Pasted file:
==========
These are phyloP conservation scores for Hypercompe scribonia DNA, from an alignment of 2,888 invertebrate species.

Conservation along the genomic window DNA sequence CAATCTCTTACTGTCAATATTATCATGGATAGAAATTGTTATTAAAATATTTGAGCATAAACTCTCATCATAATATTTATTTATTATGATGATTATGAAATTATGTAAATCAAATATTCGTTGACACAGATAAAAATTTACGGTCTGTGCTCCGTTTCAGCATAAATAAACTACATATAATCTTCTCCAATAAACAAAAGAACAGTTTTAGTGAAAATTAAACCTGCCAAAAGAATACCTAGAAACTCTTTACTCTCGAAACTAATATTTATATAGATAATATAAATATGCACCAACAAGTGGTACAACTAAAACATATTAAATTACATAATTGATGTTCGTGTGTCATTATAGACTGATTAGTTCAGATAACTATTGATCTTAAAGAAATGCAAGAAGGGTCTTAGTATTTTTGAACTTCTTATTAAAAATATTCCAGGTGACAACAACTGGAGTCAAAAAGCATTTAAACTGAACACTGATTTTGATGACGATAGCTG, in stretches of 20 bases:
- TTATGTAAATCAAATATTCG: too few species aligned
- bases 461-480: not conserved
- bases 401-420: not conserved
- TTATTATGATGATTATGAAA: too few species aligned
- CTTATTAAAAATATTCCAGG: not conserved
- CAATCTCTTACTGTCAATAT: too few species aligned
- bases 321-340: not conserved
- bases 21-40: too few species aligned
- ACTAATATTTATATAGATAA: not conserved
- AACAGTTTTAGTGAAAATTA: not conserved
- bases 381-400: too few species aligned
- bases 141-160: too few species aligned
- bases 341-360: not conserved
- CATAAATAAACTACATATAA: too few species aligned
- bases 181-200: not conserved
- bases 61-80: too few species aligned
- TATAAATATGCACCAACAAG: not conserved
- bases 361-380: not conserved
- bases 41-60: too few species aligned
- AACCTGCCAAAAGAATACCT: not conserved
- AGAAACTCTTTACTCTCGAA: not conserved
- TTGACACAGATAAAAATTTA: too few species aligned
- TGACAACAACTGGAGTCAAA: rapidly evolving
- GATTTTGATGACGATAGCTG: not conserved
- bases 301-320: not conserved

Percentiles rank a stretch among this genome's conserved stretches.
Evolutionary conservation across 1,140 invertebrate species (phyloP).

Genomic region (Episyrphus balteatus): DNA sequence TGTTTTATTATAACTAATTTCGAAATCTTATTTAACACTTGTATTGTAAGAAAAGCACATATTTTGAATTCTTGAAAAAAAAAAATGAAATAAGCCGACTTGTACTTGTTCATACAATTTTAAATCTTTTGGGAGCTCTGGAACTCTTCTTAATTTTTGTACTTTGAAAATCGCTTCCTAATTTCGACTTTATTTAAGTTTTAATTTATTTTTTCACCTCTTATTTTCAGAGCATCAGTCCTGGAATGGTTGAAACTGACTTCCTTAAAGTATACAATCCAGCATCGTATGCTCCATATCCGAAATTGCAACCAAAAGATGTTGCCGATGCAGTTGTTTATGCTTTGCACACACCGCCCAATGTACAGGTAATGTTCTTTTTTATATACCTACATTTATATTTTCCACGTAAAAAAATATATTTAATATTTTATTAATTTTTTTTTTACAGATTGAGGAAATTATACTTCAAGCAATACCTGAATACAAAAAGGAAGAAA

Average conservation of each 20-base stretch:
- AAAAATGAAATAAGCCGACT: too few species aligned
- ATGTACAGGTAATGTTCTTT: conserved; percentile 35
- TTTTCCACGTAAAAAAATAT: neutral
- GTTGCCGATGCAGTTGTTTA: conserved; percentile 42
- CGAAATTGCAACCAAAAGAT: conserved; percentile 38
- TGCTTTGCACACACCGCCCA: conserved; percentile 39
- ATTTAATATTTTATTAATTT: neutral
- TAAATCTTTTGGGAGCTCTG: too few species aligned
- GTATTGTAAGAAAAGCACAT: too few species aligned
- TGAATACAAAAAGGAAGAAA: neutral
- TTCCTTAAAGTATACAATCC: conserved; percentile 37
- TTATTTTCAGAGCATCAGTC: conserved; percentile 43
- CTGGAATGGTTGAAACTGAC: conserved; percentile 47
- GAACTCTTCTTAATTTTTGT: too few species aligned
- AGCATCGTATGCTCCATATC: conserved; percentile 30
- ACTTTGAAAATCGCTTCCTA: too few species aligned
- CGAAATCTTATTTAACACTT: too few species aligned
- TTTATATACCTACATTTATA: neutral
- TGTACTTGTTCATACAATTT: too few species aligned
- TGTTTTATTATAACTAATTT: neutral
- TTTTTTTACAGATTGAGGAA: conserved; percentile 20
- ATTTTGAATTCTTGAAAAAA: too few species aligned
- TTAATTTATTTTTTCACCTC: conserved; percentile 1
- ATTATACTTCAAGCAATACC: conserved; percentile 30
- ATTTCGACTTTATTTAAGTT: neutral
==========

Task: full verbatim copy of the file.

These are phyloP conservation scores for Hypercompe scribonia DNA, from an alignment of 2,888 invertebrate species.

Conservation along the genomic window DNA sequence CAATCTCTTACTGTCAATATTATCATGGATAGAAATTGTTATTAAAATATTTGAGCATAAACTCTCATCATAATATTTATTTATTATGATGATTATGAAATTATGTAAATCAAATATTCGTTGACACAGATAAAAATTTACGGTCTGTGCTCCGTTTCAGCATAAATAAACTACATATAATCTTCTCCAATAAACAAAAGAACAGTTTTAGTGAAAATTAAACCTGCCAAAAGAATACCTAGAAACTCTTTACTCTCGAAACTAATATTTATATAGATAATATAAATATGCACCAACAAGTGGTACAACTAAAACATATTAAATTACATAATTGATGTTCGTGTGTCATTATAGACTGATTAGTTCAGATAACTATTGATCTTAAAGAAATGCAAGAAGGGTCTTAGTATTTTTGAACTTCTTATTAAAAATATTCCAGGTGACAACAACTGGAGTCAAAAAGCATTTAAACTGAACACTGATTTTGATGACGATAGCTG, in stretches of 20 bases:
- TTATGTAAATCAAATATTCG: too few species aligned
- bases 461-480: not conserved
- bases 401-420: not conserved
- TTATTATGATGATTATGAAA: too few species aligned
- CTTATTAAAAATATTCCAGG: not conserved
- CAATCTCTTACTGTCAATAT: too few species aligned
- bases 321-340: not conserved
- bases 21-40: too few species aligned
- ACTAATATTTATATAGATAA: not conserved
- AACAGTTTTAGTGAAAATTA: not conserved
- bases 381-400: too few species aligned
- bases 141-160: too few species aligned
- bases 341-360: not conserved
- CATAAATAAACTACATATAA: too few species aligned
- bases 181-200: not conserved
- bases 61-80: too few species aligned
- TATAAATATGCACCAACAAG: not conserved
- bases 361-380: not conserved
- bases 41-60: too few species aligned
- AACCTGCCAAAAGAATACCT: not conserved
- AGAAACTCTTTACTCTCGAA: not conserved
- TTGACACAGATAAAAATTTA: too few species aligned
- TGACAACAACTGGAGTCAAA: rapidly evolving
- GATTTTGATGACGATAGCTG: not conserved
- bases 301-320: not conserved

Percentiles rank a stretch among this genome's conserved stretches.
Evolutionary conservation across 1,140 invertebrate species (phyloP).

Genomic region (Episyrphus balteatus): DNA sequence TGTTTTATTATAACTAATTTCGAAATCTTATTTAACACTTGTATTGTAAGAAAAGCACATATTTTGAATTCTTGAAAAAAAAAAATGAAATAAGCCGACTTGTACTTGTTCATACAATTTTAAATCTTTTGGGAGCTCTGGAACTCTTCTTAATTTTTGTACTTTGAAAATCGCTTCCTAATTTCGACTTTATTTAAGTTTTAATTTATTTTTTCACCTCTTATTTTCAGAGCATCAGTCCTGGAATGGTTGAAACTGACTTCCTTAAAGTATACAATCCAGCATCGTATGCTCCATATCCGAAATTGCAACCAAAAGATGTTGCCGATGCAGTTGTTTATGCTTTGCACACACCGCCCAATGTACAGGTAATGTTCTTTTTTATATACCTACATTTATATTTTCCACGTAAAAAAATATATTTAATATTTTATTAATTTTTTTTTTACAGATTGAGGAAATTATACTTCAAGCAATACCTGAATACAAAAAGGAAGAAA

Average conservation of each 20-base stretch:
- AAAAATGAAATAAGCCGACT: too few species aligned
- ATGTACAGGTAATGTTCTTT: conserved; percentile 35
- TTTTCCACGTAAAAAAATAT: neutral
- GTTGCCGATGCAGTTGTTTA: conserved; percentile 42
- CGAAATTGCAACCAAAAGAT: conserved; percentile 38
- TGCTTTGCACACACCGCCCA: conserved; percentile 39
- ATTTAATATTTTATTAATTT: neutral
- TAAATCTTTTGGGAGCTCTG: too few species aligned
- GTATTGTAAGAAAAGCACAT: too few species aligned
- TGAATACAAAAAGGAAGAAA: neutral
- TTCCTTAAAGTATACAATCC: conserved; percentile 37
- TTATTTTCAGAGCATCAGTC: conserved; percentile 43
- CTGGAATGGTTGAAACTGAC: conserved; percentile 47
- GAACTCTTCTTAATTTTTGT: too few species aligned
- AGCATCGTATGCTCCATATC: conserved; percentile 30
- ACTTTGAAAATCGCTTCCTA: too few species aligned
- CGAAATCTTATTTAACACTT: too few species aligned
- TTTATATACCTACATTTATA: neutral
- TGTACTTGTTCATACAATTT: too few species aligned
- TGTTTTATTATAACTAATTT: neutral
- TTTTTTTACAGATTGAGGAA: conserved; percentile 20
- ATTTTGAATTCTTGAAAAAA: too few species aligned
- TTAATTTATTTTTTCACCTC: conserved; percentile 1
- ATTATACTTCAAGCAATACC: conserved; percentile 30
- ATTTCGACTTTATTTAAGTT: neutral